Last week Portsmouth and Middlesbrough played out a draw that did neither side much good, and they’ll see it as an opportunity missed. Pompey’s game against Everton today should be much tougher, but the Toffees will not be taking their trip lightly as they know that they face a team scrapping for their survival, and that can bring out the best in some teams. Everton’s injury list continues to hamper them with Yobo the latest to squeeze into the treatment room, with Tony Hibbert and Tim Cahill also nursing knocks. Who knows how Moyes will squeeze a side together, but so far this season they have kept producing results and I believe they may repeat the trick again today. It’ll be a battle though.
Blackburn Rovers vs. West Ham United
West Ham sit pretty in seventh in the Premier League and can look at Blackburn’s perilous position with smug glee all over their faces: it could so easily have been them. Zola has worked his magic, but this will be a tough trip for the little Italian’s side. They’re starting to pick up some end-of-season niggles as the season catches up with them and they may not fancy it today against a physical Rovers side. Allardyce will have his team fired up for their scrap for survival and home games will be the key. They will want to make the most of a home advantage and will probably outfight the Hammers today.
Man City overcame AaB Aalborg on penalties yesterday after slumping to a 2-0 defeat in the second leg. The club-formerly-known as a yo-yo club and now derided for being the World’s Richest Club came very close to being Eliminated from the UEFA Cup, and indeed any travelling fans must have thought they’d blown it when Evans conceded a late penalty. But it is a wonder they are there at all, when you think about it.
Manchester City were, according to the final Premier League table, the 9th best team in English football last season. The ‘big four’ took the four Champions League places, Everton and Villa finished 5th and 6th respectively, qualifying for the UEFA Cup, and Portsmouth won the FA Cup (and finished 8th) to secure their passage in European competition. Blackburn Rovers, who finished 7th in the Premier League last season, didn’t qualify for the UEFA Cup.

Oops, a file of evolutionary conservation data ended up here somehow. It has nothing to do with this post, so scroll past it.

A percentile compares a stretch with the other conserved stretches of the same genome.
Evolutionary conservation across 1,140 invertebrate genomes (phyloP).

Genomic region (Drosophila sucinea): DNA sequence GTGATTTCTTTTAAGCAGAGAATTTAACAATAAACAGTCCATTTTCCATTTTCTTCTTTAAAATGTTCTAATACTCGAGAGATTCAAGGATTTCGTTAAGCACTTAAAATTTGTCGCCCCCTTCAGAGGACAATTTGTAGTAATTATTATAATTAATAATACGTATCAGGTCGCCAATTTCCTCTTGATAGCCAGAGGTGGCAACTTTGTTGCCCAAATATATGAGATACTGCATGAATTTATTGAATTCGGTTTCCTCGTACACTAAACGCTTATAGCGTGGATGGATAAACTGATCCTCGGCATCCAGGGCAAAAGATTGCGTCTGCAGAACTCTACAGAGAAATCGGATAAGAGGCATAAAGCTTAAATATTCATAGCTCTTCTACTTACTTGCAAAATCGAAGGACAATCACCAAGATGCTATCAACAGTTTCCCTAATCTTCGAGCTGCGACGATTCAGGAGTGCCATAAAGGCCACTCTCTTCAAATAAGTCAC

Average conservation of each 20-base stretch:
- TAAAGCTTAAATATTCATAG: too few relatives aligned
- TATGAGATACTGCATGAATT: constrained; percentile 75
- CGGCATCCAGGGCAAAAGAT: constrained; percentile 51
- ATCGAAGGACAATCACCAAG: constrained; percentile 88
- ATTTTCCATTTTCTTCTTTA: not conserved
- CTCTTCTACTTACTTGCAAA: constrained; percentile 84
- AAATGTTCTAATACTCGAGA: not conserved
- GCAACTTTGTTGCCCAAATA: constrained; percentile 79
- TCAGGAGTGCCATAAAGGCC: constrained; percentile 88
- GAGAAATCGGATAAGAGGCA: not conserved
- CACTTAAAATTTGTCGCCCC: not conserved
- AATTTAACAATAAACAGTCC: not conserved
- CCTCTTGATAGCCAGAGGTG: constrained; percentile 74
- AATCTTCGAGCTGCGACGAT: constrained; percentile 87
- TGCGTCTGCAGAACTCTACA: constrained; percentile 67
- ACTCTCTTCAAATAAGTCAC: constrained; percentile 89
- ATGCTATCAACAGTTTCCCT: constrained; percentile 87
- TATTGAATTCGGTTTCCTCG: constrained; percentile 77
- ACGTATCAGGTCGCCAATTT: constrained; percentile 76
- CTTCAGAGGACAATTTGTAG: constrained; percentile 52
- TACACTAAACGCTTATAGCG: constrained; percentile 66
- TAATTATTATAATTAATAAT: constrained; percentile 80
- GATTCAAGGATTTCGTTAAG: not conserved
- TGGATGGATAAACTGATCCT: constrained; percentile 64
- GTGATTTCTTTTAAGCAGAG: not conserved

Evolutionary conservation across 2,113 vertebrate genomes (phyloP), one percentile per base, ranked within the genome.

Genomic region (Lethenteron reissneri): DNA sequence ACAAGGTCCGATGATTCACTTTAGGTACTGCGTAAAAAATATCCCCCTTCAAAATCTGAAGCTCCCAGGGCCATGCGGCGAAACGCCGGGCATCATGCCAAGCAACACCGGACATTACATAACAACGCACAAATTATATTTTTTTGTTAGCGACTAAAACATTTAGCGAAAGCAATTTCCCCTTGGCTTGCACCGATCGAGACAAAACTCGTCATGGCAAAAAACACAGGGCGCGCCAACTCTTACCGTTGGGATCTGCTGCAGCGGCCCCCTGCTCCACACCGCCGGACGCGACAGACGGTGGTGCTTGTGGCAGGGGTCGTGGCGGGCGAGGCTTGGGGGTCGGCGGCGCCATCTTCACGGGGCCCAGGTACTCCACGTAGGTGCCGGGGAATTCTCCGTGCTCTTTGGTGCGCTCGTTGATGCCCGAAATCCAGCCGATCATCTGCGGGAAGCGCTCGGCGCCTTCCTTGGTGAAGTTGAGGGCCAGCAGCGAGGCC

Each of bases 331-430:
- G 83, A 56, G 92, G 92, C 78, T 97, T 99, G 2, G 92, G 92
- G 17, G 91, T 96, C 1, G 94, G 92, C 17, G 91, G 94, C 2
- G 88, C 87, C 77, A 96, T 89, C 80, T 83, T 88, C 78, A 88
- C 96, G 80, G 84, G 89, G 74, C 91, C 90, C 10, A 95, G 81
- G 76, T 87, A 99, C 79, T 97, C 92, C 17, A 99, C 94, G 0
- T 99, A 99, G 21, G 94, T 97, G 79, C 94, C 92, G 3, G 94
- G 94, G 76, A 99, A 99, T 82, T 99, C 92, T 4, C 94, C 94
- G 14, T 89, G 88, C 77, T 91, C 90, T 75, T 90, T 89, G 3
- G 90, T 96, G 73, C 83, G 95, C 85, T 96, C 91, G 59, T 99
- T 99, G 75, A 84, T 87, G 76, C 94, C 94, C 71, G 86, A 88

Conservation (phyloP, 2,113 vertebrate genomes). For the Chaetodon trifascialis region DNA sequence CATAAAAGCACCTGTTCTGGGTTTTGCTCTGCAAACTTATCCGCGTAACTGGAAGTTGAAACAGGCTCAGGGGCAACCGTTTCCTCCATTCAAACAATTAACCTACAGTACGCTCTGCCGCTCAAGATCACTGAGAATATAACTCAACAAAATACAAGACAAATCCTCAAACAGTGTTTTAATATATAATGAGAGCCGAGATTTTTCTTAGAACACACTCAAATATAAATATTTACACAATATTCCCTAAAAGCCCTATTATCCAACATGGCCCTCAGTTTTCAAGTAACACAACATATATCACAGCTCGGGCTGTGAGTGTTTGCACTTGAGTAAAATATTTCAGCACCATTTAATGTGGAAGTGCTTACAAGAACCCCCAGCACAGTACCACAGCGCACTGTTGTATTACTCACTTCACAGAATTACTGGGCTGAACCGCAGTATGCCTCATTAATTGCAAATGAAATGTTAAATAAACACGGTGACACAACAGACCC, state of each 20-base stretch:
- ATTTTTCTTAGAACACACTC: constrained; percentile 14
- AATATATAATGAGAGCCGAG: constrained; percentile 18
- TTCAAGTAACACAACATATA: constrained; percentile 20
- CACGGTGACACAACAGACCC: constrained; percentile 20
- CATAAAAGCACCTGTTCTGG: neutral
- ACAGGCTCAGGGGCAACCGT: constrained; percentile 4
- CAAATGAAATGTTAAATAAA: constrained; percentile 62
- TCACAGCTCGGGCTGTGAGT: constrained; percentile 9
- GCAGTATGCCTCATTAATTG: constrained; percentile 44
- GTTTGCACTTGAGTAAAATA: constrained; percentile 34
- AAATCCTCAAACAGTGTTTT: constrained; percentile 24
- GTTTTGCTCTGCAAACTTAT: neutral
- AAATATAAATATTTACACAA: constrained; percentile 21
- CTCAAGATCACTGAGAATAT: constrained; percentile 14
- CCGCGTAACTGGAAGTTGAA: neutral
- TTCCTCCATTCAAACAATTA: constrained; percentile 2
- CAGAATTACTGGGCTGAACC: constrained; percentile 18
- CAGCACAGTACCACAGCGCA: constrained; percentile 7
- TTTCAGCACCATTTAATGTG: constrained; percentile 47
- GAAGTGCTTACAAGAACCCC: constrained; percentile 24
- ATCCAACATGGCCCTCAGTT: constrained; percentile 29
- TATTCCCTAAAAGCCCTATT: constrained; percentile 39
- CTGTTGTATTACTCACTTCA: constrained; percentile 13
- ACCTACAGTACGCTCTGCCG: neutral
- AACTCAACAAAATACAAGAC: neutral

A two part investigation to analyse the difficulties that football faces in maintaining and improving its standard of refereeing.
For a few days now I have been intending to write a piece about the difficulties of introducing goal-line technology and suggesting that ultimately, it would probably produce more problems than it proposes to solve, with regard to the integrity of refereeing decisions in football. However, after watching Everton’s match against Blackburn this morning and witnessing the propaganda like effect that Sam Allardyce’s ridiculous allegations had on the officiating of the match, I have come to truly realise just what a sticky situation refereeing is in.
As such, I will present two articles, one that criticises the impartiality of refereeing and acknowledges the need in football for an improved standard of officiation through eliminating the bias that is so predominant through so many high profile matches; and another that argues against the effectiveness of a proposed system for the eradication of human error with regard to goal-line decisions in these high profile matches. The truly bizarre thing, is that I believe strongly in both arguments, even though they appear to argue against one another. I will present both conclusions and simply invite you, the reader, to decided whether they are at odds, or whether there may be a solution to appease both, and save football from ever-lower standards of refereeing.